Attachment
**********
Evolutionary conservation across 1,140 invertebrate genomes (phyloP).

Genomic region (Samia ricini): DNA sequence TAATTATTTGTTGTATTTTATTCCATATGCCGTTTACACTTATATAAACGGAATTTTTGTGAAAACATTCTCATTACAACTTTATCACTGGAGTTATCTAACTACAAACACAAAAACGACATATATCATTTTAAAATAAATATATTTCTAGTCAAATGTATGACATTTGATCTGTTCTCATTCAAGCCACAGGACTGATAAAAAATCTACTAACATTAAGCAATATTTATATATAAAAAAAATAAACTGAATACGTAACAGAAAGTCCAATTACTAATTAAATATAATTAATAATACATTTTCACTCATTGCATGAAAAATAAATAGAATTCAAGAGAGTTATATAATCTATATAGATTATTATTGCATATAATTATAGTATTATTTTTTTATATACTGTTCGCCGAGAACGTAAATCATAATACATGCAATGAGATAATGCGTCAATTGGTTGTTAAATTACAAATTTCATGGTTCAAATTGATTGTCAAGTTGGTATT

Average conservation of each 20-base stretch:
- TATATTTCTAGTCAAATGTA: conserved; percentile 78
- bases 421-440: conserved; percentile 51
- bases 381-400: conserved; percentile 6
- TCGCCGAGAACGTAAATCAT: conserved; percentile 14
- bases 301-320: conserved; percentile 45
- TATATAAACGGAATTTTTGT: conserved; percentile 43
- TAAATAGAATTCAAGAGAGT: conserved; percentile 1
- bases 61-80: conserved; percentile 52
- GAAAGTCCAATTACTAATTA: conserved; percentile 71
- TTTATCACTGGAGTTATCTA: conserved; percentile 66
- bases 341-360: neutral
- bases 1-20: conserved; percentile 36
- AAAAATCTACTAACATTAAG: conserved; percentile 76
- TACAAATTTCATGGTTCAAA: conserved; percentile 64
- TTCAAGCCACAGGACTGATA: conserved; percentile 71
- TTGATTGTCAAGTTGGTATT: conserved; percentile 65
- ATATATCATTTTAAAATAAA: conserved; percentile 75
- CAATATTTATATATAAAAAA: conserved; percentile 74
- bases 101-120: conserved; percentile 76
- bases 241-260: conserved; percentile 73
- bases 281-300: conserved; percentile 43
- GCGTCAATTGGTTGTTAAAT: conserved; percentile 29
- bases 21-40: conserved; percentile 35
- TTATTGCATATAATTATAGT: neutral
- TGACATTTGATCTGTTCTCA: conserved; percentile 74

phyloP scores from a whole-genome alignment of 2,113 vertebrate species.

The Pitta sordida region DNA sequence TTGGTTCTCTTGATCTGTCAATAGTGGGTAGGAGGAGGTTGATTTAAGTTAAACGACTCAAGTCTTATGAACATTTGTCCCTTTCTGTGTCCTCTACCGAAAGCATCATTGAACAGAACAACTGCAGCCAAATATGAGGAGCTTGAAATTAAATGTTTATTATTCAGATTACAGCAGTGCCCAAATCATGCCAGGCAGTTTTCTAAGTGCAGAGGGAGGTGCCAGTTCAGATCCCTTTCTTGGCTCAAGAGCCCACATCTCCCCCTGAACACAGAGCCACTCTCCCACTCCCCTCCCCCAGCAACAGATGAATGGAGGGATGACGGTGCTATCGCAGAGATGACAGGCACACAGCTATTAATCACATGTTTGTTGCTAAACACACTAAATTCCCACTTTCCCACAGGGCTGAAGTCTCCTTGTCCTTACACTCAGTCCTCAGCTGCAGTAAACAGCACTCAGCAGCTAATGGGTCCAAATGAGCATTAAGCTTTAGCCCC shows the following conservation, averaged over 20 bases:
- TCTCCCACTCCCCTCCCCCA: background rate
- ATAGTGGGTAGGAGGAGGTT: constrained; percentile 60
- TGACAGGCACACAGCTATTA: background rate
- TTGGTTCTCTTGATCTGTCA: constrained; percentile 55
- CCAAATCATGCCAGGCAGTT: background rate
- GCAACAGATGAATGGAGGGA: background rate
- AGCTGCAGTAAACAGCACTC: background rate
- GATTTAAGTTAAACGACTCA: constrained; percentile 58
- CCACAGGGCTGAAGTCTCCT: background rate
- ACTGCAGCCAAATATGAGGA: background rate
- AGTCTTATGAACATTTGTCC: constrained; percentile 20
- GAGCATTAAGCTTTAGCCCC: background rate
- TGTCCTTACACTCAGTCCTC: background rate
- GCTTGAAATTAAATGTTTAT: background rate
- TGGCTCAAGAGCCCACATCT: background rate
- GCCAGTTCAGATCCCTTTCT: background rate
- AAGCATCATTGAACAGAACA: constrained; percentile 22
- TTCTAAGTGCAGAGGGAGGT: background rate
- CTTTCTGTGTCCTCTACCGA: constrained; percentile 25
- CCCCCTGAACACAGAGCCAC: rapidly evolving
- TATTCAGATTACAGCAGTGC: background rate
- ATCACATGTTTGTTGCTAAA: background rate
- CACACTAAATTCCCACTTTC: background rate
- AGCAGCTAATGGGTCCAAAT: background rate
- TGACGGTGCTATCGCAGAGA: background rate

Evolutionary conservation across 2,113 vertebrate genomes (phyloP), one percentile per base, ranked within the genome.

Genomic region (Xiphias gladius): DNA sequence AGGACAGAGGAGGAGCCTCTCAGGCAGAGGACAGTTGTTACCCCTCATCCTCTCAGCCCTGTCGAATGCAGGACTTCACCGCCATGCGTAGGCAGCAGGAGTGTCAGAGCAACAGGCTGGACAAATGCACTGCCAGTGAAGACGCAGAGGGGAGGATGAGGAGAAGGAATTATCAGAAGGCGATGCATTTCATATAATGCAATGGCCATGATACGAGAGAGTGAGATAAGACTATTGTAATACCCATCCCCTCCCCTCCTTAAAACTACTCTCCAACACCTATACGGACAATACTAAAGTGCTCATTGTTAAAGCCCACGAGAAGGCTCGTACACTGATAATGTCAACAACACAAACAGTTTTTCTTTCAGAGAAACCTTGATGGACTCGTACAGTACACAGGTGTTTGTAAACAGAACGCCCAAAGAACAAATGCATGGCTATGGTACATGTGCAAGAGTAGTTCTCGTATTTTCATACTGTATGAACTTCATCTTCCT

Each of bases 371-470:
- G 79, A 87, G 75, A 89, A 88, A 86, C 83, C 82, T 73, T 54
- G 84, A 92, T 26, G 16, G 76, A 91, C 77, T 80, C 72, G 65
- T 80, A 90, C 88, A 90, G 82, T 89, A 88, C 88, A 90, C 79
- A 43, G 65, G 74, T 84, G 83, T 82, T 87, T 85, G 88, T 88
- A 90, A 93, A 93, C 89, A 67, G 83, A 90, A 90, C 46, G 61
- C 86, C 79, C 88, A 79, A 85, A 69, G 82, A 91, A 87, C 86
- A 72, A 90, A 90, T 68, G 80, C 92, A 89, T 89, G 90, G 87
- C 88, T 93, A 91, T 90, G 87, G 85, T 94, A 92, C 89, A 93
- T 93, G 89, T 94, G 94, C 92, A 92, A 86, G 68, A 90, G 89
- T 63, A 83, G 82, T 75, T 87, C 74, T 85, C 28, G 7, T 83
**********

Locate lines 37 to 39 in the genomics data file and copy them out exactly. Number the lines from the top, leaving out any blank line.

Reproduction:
- AGCTGCAGTAAACAGCACTC: background rate
- GATTTAAGTTAAACGACTCA: constrained; percentile 58
- CCACAGGGCTGAAGTCTCCT: background rate